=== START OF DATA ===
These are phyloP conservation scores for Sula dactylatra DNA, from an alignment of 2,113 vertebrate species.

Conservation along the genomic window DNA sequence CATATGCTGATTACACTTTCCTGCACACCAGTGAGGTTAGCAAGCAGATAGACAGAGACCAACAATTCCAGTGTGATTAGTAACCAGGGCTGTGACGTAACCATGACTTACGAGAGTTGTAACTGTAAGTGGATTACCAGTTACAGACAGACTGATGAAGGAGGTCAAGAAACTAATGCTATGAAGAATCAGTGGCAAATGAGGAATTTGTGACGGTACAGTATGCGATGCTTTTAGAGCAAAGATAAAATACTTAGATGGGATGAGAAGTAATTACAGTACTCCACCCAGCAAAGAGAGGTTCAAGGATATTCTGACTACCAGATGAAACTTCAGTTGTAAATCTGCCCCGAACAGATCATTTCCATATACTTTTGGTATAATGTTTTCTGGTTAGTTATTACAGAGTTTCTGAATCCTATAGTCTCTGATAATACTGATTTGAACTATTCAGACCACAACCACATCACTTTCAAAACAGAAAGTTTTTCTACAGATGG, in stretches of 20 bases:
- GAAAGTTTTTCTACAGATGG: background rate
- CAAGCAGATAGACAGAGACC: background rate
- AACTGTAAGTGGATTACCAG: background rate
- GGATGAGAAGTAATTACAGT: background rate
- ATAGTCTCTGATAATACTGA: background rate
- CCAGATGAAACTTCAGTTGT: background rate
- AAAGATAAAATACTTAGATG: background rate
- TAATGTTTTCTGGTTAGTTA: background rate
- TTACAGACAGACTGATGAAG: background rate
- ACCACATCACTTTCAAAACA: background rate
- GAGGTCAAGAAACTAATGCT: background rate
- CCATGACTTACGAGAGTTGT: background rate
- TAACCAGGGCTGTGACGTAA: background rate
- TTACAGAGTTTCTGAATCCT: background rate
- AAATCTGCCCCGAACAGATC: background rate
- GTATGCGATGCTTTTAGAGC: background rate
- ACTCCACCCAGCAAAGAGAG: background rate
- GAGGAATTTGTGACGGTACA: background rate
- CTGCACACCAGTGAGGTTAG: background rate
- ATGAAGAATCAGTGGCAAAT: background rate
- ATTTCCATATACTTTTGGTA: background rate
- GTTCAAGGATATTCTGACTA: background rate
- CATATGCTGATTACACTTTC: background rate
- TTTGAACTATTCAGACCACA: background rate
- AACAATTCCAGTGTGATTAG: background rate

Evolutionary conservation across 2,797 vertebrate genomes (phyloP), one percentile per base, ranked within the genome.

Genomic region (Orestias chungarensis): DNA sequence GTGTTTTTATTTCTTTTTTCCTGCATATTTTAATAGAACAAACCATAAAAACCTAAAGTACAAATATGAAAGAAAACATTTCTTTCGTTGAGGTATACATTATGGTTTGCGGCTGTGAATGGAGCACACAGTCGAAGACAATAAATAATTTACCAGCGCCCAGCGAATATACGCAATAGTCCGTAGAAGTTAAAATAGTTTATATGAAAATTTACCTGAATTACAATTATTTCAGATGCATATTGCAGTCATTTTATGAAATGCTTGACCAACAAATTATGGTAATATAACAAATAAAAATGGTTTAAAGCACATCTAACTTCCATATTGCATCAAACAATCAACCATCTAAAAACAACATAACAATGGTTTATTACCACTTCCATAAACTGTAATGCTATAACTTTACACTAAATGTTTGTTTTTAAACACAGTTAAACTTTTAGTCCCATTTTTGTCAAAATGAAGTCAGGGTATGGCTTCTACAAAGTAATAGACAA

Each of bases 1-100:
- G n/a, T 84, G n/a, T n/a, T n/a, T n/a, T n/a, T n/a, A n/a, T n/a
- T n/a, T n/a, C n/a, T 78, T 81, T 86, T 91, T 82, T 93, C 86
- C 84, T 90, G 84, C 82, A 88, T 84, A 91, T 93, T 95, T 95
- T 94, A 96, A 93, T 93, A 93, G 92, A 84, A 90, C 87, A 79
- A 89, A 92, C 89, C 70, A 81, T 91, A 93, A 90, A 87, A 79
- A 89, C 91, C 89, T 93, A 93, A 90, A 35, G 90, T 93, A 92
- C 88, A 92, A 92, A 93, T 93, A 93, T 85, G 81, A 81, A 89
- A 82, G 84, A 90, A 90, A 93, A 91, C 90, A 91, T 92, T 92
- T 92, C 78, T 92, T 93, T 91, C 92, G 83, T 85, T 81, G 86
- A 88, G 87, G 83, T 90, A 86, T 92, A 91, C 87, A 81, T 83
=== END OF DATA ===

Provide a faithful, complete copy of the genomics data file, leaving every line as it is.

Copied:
These are phyloP conservation scores for Sula dactylatra DNA, from an alignment of 2,113 vertebrate species.

Conservation along the genomic window DNA sequence CATATGCTGATTACACTTTCCTGCACACCAGTGAGGTTAGCAAGCAGATAGACAGAGACCAACAATTCCAGTGTGATTAGTAACCAGGGCTGTGACGTAACCATGACTTACGAGAGTTGTAACTGTAAGTGGATTACCAGTTACAGACAGACTGATGAAGGAGGTCAAGAAACTAATGCTATGAAGAATCAGTGGCAAATGAGGAATTTGTGACGGTACAGTATGCGATGCTTTTAGAGCAAAGATAAAATACTTAGATGGGATGAGAAGTAATTACAGTACTCCACCCAGCAAAGAGAGGTTCAAGGATATTCTGACTACCAGATGAAACTTCAGTTGTAAATCTGCCCCGAACAGATCATTTCCATATACTTTTGGTATAATGTTTTCTGGTTAGTTATTACAGAGTTTCTGAATCCTATAGTCTCTGATAATACTGATTTGAACTATTCAGACCACAACCACATCACTTTCAAAACAGAAAGTTTTTCTACAGATGG, in stretches of 20 bases:
- GAAAGTTTTTCTACAGATGG: background rate
- CAAGCAGATAGACAGAGACC: background rate
- AACTGTAAGTGGATTACCAG: background rate
- GGATGAGAAGTAATTACAGT: background rate
- ATAGTCTCTGATAATACTGA: background rate
- CCAGATGAAACTTCAGTTGT: background rate
- AAAGATAAAATACTTAGATG: background rate
- TAATGTTTTCTGGTTAGTTA: background rate
- TTACAGACAGACTGATGAAG: background rate
- ACCACATCACTTTCAAAACA: background rate
- GAGGTCAAGAAACTAATGCT: background rate
- CCATGACTTACGAGAGTTGT: background rate
- TAACCAGGGCTGTGACGTAA: background rate
- TTACAGAGTTTCTGAATCCT: background rate
- AAATCTGCCCCGAACAGATC: background rate
- GTATGCGATGCTTTTAGAGC: background rate
- ACTCCACCCAGCAAAGAGAG: background rate
- GAGGAATTTGTGACGGTACA: background rate
- CTGCACACCAGTGAGGTTAG: background rate
- ATGAAGAATCAGTGGCAAAT: background rate
- ATTTCCATATACTTTTGGTA: background rate
- GTTCAAGGATATTCTGACTA: background rate
- CATATGCTGATTACACTTTC: background rate
- TTTGAACTATTCAGACCACA: background rate
- AACAATTCCAGTGTGATTAG: background rate

Evolutionary conservation across 2,797 vertebrate genomes (phyloP), one percentile per base, ranked within the genome.

Genomic region (Orestias chungarensis): DNA sequence GTGTTTTTATTTCTTTTTTCCTGCATATTTTAATAGAACAAACCATAAAAACCTAAAGTACAAATATGAAAGAAAACATTTCTTTCGTTGAGGTATACATTATGGTTTGCGGCTGTGAATGGAGCACACAGTCGAAGACAATAAATAATTTACCAGCGCCCAGCGAATATACGCAATAGTCCGTAGAAGTTAAAATAGTTTATATGAAAATTTACCTGAATTACAATTATTTCAGATGCATATTGCAGTCATTTTATGAAATGCTTGACCAACAAATTATGGTAATATAACAAATAAAAATGGTTTAAAGCACATCTAACTTCCATATTGCATCAAACAATCAACCATCTAAAAACAACATAACAATGGTTTATTACCACTTCCATAAACTGTAATGCTATAACTTTACACTAAATGTTTGTTTTTAAACACAGTTAAACTTTTAGTCCCATTTTTGTCAAAATGAAGTCAGGGTATGGCTTCTACAAAGTAATAGACAA

Each of bases 1-100:
- G n/a, T 84, G n/a, T n/a, T n/a, T n/a, T n/a, T n/a, A n/a, T n/a
- T n/a, T n/a, C n/a, T 78, T 81, T 86, T 91, T 82, T 93, C 86
- C 84, T 90, G 84, C 82, A 88, T 84, A 91, T 93, T 95, T 95
- T 94, A 96, A 93, T 93, A 93, G 92, A 84, A 90, C 87, A 79
- A 89, A 92, C 89, C 70, A 81, T 91, A 93, A 90, A 87, A 79
- A 89, C 91, C 89, T 93, A 93, A 90, A 35, G 90, T 93, A 92
- C 88, A 92, A 92, A 93, T 93, A 93, T 85, G 81, A 81, A 89
- A 82, G 84, A 90, A 90, A 93, A 91, C 90, A 91, T 92, T 92
- T 92, C 78, T 92, T 93, T 91, C 92, G 83, T 85, T 81, G 86
- A 88, G 87, G 83, T 90, A 86, T 92, A 91, C 87, A 81, T 83